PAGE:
Blending Modes: Normal

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Hello!
This is Mana1057 and we're gonna talk about some basic to intermediate uses of Blending Modes. From Basic of the basics to Effects even to Correction Layers and Component Blending Modes.

This topic has been divided into five (5) parts; Normal, Darken, Lighten & Contrast, Effects, Component - Blending Modes.

This FIRST part is about the introduction of the topics and the Default Blending Mode.
You can check out this video right here for the first part:

◊ INTRO

We use Blending Modes because it makes the computation of colors easier and that’s what Blending Modes are, they compute (Add, Subtract, Multiply, Divide, etc) the values of RGB, Vibrancy, Saturation and Color of the Blending LAYER and the Base Layer or Layer Below

Okay! Please look at this ball right here:

We will be using Blending Modes on these areas/parts right here for the basic Blending Modes.

For the intermediate parts, we'll talk about some uses of Correction Layers in terms of shading

Let’s start with the Basic and the default Blending Mode.

◊ DEFAULT BLENDING MODE - NORMAL

Default Blending Mode is Normal; whatever is on this Blending Mode won’t affect the Layer Below and the Layer Above.

We use this for Sketching, Line Arts, Base Colours, some people even use this for Coloring; which is amazing! I can’t do that! We'll talk about some other uses of the Normal Blending Mode which includes Background Placing mix with Correction Layers.

→ DRAWING

Coloring or shading on Normal Blend Mode is quite a task for me because I have to analyze the base colors through and through to make sure that they match, make sure that they blend together on the Blending Layer (Normal).

The example below is a drawing purely on NORMAL Blending Mode

Using the Normal Blending Mode is like doing Traditional Art, you’re not relying on the special effects of Glow Dodge, not the tones made by Multiply, everything is on you. You have to decide everything.

→ Placing Backgrounds

Other uses of the default Blending Mode; NORMAL, is for placing Matte Painting or Pre-made Backgrounds. You can make your own or you can grab some at Clip Studio’s Assets Material

My most used Pre-made Background is the Classroom from the Assets Material. Just drag and drop that material to your drawing. Make sure it’s at the bottom of your Character/s layer.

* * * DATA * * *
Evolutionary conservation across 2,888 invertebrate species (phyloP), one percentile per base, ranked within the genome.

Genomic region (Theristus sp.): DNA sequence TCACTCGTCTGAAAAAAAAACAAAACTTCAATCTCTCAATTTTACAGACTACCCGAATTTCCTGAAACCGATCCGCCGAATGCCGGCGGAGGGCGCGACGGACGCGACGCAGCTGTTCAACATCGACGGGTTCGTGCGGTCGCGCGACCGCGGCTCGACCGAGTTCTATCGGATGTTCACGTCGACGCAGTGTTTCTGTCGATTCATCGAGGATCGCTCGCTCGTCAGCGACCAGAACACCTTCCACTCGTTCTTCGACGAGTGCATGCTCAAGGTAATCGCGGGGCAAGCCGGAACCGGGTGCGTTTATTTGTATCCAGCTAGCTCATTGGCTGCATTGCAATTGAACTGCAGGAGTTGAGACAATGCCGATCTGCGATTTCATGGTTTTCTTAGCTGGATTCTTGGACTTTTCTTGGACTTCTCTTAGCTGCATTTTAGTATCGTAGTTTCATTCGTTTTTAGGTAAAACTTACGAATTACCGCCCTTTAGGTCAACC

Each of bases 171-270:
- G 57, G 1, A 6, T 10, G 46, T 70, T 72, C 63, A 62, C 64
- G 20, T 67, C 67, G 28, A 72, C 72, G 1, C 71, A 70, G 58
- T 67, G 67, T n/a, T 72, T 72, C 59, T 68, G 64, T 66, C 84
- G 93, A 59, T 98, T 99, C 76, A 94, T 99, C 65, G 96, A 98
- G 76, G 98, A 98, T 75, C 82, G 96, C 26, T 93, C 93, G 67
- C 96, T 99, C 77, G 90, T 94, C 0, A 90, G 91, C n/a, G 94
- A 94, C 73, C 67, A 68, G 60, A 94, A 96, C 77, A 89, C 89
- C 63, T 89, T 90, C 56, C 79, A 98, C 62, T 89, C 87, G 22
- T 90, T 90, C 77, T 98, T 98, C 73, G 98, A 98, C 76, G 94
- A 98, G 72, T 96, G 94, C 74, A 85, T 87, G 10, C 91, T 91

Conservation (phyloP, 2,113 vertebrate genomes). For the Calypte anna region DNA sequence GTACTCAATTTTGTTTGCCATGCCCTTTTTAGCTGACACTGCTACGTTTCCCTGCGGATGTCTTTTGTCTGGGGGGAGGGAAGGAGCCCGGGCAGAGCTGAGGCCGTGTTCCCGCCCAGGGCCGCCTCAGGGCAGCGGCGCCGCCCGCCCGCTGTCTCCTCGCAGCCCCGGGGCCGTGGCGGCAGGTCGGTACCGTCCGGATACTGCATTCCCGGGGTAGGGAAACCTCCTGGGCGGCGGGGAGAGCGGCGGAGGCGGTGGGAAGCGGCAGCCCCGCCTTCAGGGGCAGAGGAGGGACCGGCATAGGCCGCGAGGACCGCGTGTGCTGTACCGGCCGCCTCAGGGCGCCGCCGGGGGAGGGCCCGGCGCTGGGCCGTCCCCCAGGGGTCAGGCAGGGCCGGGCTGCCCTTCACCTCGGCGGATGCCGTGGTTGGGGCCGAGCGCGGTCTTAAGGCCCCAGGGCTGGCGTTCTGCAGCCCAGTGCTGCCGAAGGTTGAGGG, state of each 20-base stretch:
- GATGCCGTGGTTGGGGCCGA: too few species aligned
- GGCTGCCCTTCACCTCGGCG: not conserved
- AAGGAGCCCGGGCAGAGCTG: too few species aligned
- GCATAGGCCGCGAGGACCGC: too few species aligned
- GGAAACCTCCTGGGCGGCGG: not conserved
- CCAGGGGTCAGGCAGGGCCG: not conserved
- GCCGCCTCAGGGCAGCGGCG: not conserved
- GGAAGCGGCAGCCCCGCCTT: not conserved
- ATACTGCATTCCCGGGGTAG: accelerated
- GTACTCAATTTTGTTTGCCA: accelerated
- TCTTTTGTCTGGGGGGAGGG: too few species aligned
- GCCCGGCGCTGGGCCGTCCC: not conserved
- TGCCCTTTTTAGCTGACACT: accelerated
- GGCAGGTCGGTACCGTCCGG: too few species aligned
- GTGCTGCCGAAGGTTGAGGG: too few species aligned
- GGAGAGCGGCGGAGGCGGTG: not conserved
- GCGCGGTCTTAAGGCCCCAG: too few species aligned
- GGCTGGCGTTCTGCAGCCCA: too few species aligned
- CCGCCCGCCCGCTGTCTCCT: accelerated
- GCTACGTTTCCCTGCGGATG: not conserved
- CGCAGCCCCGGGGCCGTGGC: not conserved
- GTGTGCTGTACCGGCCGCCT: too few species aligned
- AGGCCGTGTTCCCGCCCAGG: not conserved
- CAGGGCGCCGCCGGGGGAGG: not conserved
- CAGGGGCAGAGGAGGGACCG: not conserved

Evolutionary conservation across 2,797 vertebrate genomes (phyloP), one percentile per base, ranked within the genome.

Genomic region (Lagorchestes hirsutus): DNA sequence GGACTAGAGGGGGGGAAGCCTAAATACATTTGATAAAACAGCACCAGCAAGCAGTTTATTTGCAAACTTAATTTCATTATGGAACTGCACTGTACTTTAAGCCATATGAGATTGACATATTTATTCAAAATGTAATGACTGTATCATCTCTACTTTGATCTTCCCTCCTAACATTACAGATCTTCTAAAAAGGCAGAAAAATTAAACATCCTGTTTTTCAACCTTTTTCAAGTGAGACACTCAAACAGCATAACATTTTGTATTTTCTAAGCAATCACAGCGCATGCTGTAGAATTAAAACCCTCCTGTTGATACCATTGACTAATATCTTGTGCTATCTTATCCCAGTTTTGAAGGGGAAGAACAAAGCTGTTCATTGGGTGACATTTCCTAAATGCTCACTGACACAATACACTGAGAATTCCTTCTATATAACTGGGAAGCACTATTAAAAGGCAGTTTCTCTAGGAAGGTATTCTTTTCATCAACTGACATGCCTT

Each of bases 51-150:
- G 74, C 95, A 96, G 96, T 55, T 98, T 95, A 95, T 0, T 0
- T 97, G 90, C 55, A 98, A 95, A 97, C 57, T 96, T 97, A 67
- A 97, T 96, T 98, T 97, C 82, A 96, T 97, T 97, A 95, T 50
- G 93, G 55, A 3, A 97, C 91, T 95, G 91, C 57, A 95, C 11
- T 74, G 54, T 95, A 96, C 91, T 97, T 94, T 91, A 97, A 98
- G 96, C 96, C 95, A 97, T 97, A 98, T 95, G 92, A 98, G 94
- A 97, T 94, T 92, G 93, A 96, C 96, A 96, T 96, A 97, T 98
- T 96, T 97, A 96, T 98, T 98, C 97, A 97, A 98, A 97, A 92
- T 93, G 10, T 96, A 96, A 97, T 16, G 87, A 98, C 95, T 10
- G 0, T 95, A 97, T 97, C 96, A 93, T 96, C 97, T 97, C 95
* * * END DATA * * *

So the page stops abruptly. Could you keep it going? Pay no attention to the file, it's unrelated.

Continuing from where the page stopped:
TIPS

• You can zoom it in. Scale it up so that you can get the portion that you only need and this helps randomize it, so that you can use it again and again on different drawings.

- Pre-made BGs from Clip Studio are very very high quality. You can zoom it in and it won’t pixelate.

- When I get the portion that I want, I duplicate that Background and [Right Click] the Duplicated layer > [Rasterize] . The Duplicated one is the one I edit, usually Hue and Saturation, sometimes Gaussian Blur, there are times that I've paint over few details

• Since this is a pre-made background, using Tonal Corrections or Correction Layers can help you randomize your background of choice, just to mix things up.

→ Correction Layers

Other uses of the NORMAL Blending Mode is on Correction Layers.

Correction Layers are sometimes called Adjustment Layers. These are the Brightness and Contrast, the Hue and Saturation and so on and so forth. Correction Layers make a New layer that is purely for Tone Adjustments, Blending Mode and Opacity works on them, so is Masks.

We use them to adjust or to correct our drawings without the need to recoloring and such. You can access them on [Layer > New Correction Layer]

Almost every Correction Layers works great on the Normal Blending Mode.
My most favorite is Tone Curves. Basically, everything is already there. Just place the Tone Curve Correction Layer at the very top on your Layer Tab.

On the example on the left. the Background is darker and much saturated because everything is being affected by the Tone Curve.

On the example on the right, if you only want a certain layer to be affected, place the Tone Curve/Correction Layer of your choice ABOVE that layer and click CLIP ON LAYER BELOW.

For this example, I want everything affected so I'll be using the on the left / I will not be using CLIP ON LAYER BELOW on this Correction Layer.

→ Core Shadow on Normal

Let’s say that I want a Core Shadow to be on the character. We could make a New Layer > Set on MULTIPLY > and just make a shadow, right? But let’s turn this whole drawing on PURE NORMAL Blending Mode.

Get your Lasso Tool > Draw the areas that you want to have a shadow > Then go to Layer > New Correction Layer > Level Correction.

This will create a New Correction Layer – make sure this is ABOVE your character!

At the Level Correction Menu > Drag the Right Slider at the very bottom to the Left – depending on how dark you want the shadows to be.

We now have a shadow and it’s still on NORMAL. If your shadows are too hard on the edges > Click the Mask Icon of the Level Correction Layer (The second icon)

• If you want to add more areas to be affected by the Correction Adjustment, get an AIRBRUSH > make sure it’s on color WHITE and draw the areas

• If you want to erase the areas to remove the Correction Adjustment, get an ERASER > and just erase the parts you don’t want to be affected anymore.

• If you want to edit the shadows, just double click the Correction Icon and feel free to edit again


So we started with a character, then we added a background, and some correction layers – and everything is on NORMAL Blending Mode!

◊ NEXT TOPIC

Next Topic, let’s talk about DARKEN Blending Modes; what they are and their common uses along with some intermediate uses.

Please remember that this is a 5 part series, this is the first one – now let’s go to the next one!

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